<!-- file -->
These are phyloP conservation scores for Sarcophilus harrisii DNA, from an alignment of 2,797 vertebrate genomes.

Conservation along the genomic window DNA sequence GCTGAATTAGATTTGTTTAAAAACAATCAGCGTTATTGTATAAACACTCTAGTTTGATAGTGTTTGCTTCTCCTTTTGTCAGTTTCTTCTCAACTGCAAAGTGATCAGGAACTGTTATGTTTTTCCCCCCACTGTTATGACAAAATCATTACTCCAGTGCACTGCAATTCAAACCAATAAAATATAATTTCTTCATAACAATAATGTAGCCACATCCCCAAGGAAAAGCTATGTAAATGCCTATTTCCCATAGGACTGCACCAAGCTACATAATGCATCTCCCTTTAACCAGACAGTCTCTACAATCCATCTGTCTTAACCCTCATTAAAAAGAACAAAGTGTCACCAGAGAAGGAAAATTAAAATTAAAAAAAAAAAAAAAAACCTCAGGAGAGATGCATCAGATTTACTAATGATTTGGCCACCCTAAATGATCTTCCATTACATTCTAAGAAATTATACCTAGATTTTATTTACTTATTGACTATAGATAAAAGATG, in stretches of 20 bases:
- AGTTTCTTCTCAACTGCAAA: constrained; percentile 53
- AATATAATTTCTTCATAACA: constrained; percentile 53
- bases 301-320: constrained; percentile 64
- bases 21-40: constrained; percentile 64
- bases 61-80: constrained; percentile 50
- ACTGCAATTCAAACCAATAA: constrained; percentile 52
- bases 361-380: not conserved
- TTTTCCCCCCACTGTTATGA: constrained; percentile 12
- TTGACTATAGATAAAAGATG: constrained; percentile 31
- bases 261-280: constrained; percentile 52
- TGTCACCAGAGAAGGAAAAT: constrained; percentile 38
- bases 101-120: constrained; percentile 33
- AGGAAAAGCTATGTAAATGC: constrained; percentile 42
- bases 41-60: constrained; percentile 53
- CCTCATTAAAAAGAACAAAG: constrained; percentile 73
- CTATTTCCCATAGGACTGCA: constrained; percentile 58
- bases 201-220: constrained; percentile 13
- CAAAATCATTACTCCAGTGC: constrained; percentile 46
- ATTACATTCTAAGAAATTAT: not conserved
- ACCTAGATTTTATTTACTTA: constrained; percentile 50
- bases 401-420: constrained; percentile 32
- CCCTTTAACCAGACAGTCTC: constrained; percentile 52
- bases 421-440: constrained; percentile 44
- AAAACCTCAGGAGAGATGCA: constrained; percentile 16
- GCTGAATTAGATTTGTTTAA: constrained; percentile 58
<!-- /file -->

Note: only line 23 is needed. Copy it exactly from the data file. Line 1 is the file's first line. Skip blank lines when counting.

- bases 401-420: constrained; percentile 32